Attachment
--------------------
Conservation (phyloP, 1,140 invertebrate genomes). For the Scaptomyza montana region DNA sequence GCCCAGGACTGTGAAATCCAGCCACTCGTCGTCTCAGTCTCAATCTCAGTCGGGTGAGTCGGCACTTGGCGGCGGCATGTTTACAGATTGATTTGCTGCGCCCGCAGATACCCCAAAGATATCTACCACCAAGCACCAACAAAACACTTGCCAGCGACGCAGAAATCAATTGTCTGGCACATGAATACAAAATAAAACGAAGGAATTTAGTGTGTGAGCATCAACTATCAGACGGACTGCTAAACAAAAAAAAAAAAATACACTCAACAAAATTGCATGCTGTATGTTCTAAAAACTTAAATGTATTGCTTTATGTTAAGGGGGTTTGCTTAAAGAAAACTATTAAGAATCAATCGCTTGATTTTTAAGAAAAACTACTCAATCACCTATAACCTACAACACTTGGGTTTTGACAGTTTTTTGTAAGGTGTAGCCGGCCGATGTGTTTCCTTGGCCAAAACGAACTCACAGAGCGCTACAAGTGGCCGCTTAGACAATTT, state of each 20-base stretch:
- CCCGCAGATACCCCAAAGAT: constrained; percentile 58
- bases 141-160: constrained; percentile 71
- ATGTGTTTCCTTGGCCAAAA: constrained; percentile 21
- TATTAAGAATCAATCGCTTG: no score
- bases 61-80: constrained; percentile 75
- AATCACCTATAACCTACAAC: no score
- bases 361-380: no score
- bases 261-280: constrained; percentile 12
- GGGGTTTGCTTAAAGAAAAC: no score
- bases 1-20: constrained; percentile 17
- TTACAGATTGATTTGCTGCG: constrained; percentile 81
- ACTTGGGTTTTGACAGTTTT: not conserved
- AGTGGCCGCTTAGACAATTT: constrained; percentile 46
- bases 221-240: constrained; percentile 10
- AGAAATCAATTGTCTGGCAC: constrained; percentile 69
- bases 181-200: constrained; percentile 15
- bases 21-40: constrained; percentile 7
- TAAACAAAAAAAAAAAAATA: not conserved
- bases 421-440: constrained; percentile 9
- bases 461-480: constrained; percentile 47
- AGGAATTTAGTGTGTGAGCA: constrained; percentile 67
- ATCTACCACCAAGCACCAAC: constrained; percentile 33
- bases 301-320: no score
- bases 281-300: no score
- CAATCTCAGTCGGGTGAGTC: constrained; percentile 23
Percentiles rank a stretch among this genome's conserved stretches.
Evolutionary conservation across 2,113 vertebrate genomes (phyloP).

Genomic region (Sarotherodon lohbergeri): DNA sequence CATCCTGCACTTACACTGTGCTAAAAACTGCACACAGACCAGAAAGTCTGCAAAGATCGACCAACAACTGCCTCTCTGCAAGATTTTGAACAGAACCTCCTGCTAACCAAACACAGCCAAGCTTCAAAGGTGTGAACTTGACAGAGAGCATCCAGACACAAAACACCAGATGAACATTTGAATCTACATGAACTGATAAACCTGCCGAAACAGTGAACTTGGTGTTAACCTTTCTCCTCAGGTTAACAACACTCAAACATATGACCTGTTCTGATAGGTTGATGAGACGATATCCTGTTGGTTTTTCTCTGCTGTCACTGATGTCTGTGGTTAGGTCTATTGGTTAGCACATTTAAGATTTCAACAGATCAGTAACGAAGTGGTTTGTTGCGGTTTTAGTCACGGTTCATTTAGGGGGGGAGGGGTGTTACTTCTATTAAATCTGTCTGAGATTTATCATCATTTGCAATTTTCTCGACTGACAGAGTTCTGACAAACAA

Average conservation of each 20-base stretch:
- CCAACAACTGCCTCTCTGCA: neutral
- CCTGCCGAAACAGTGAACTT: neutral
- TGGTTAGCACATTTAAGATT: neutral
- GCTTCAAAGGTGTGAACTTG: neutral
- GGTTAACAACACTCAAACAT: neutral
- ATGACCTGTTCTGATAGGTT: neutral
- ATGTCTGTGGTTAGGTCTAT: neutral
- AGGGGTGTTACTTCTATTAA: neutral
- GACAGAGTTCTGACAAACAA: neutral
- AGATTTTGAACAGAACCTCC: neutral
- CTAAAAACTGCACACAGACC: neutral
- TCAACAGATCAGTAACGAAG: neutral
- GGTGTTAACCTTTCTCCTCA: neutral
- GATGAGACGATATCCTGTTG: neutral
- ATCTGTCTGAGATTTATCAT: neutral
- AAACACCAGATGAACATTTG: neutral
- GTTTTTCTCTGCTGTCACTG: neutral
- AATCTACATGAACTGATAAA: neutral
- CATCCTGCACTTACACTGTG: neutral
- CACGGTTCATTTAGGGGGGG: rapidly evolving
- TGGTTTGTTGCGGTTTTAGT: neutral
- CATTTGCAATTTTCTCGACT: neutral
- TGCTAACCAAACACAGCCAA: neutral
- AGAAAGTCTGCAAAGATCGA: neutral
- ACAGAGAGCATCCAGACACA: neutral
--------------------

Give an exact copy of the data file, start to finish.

Conservation (phyloP, 1,140 invertebrate genomes). For the Scaptomyza montana region DNA sequence GCCCAGGACTGTGAAATCCAGCCACTCGTCGTCTCAGTCTCAATCTCAGTCGGGTGAGTCGGCACTTGGCGGCGGCATGTTTACAGATTGATTTGCTGCGCCCGCAGATACCCCAAAGATATCTACCACCAAGCACCAACAAAACACTTGCCAGCGACGCAGAAATCAATTGTCTGGCACATGAATACAAAATAAAACGAAGGAATTTAGTGTGTGAGCATCAACTATCAGACGGACTGCTAAACAAAAAAAAAAAAATACACTCAACAAAATTGCATGCTGTATGTTCTAAAAACTTAAATGTATTGCTTTATGTTAAGGGGGTTTGCTTAAAGAAAACTATTAAGAATCAATCGCTTGATTTTTAAGAAAAACTACTCAATCACCTATAACCTACAACACTTGGGTTTTGACAGTTTTTTGTAAGGTGTAGCCGGCCGATGTGTTTCCTTGGCCAAAACGAACTCACAGAGCGCTACAAGTGGCCGCTTAGACAATTT, state of each 20-base stretch:
- CCCGCAGATACCCCAAAGAT: constrained; percentile 58
- bases 141-160: constrained; percentile 71
- ATGTGTTTCCTTGGCCAAAA: constrained; percentile 21
- TATTAAGAATCAATCGCTTG: no score
- bases 61-80: constrained; percentile 75
- AATCACCTATAACCTACAAC: no score
- bases 361-380: no score
- bases 261-280: constrained; percentile 12
- GGGGTTTGCTTAAAGAAAAC: no score
- bases 1-20: constrained; percentile 17
- TTACAGATTGATTTGCTGCG: constrained; percentile 81
- ACTTGGGTTTTGACAGTTTT: not conserved
- AGTGGCCGCTTAGACAATTT: constrained; percentile 46
- bases 221-240: constrained; percentile 10
- AGAAATCAATTGTCTGGCAC: constrained; percentile 69
- bases 181-200: constrained; percentile 15
- bases 21-40: constrained; percentile 7
- TAAACAAAAAAAAAAAAATA: not conserved
- bases 421-440: constrained; percentile 9
- bases 461-480: constrained; percentile 47
- AGGAATTTAGTGTGTGAGCA: constrained; percentile 67
- ATCTACCACCAAGCACCAAC: constrained; percentile 33
- bases 301-320: no score
- bases 281-300: no score
- CAATCTCAGTCGGGTGAGTC: constrained; percentile 23
Percentiles rank a stretch among this genome's conserved stretches.
Evolutionary conservation across 2,113 vertebrate genomes (phyloP).

Genomic region (Sarotherodon lohbergeri): DNA sequence CATCCTGCACTTACACTGTGCTAAAAACTGCACACAGACCAGAAAGTCTGCAAAGATCGACCAACAACTGCCTCTCTGCAAGATTTTGAACAGAACCTCCTGCTAACCAAACACAGCCAAGCTTCAAAGGTGTGAACTTGACAGAGAGCATCCAGACACAAAACACCAGATGAACATTTGAATCTACATGAACTGATAAACCTGCCGAAACAGTGAACTTGGTGTTAACCTTTCTCCTCAGGTTAACAACACTCAAACATATGACCTGTTCTGATAGGTTGATGAGACGATATCCTGTTGGTTTTTCTCTGCTGTCACTGATGTCTGTGGTTAGGTCTATTGGTTAGCACATTTAAGATTTCAACAGATCAGTAACGAAGTGGTTTGTTGCGGTTTTAGTCACGGTTCATTTAGGGGGGGAGGGGTGTTACTTCTATTAAATCTGTCTGAGATTTATCATCATTTGCAATTTTCTCGACTGACAGAGTTCTGACAAACAA

Average conservation of each 20-base stretch:
- CCAACAACTGCCTCTCTGCA: neutral
- CCTGCCGAAACAGTGAACTT: neutral
- TGGTTAGCACATTTAAGATT: neutral
- GCTTCAAAGGTGTGAACTTG: neutral
- GGTTAACAACACTCAAACAT: neutral
- ATGACCTGTTCTGATAGGTT: neutral
- ATGTCTGTGGTTAGGTCTAT: neutral
- AGGGGTGTTACTTCTATTAA: neutral
- GACAGAGTTCTGACAAACAA: neutral
- AGATTTTGAACAGAACCTCC: neutral
- CTAAAAACTGCACACAGACC: neutral
- TCAACAGATCAGTAACGAAG: neutral
- GGTGTTAACCTTTCTCCTCA: neutral
- GATGAGACGATATCCTGTTG: neutral
- ATCTGTCTGAGATTTATCAT: neutral
- AAACACCAGATGAACATTTG: neutral
- GTTTTTCTCTGCTGTCACTG: neutral
- AATCTACATGAACTGATAAA: neutral
- CATCCTGCACTTACACTGTG: neutral
- CACGGTTCATTTAGGGGGGG: rapidly evolving
- TGGTTTGTTGCGGTTTTAGT: neutral
- CATTTGCAATTTTCTCGACT: neutral
- TGCTAACCAAACACAGCCAA: neutral
- AGAAAGTCTGCAAAGATCGA: neutral
- ACAGAGAGCATCCAGACACA: neutral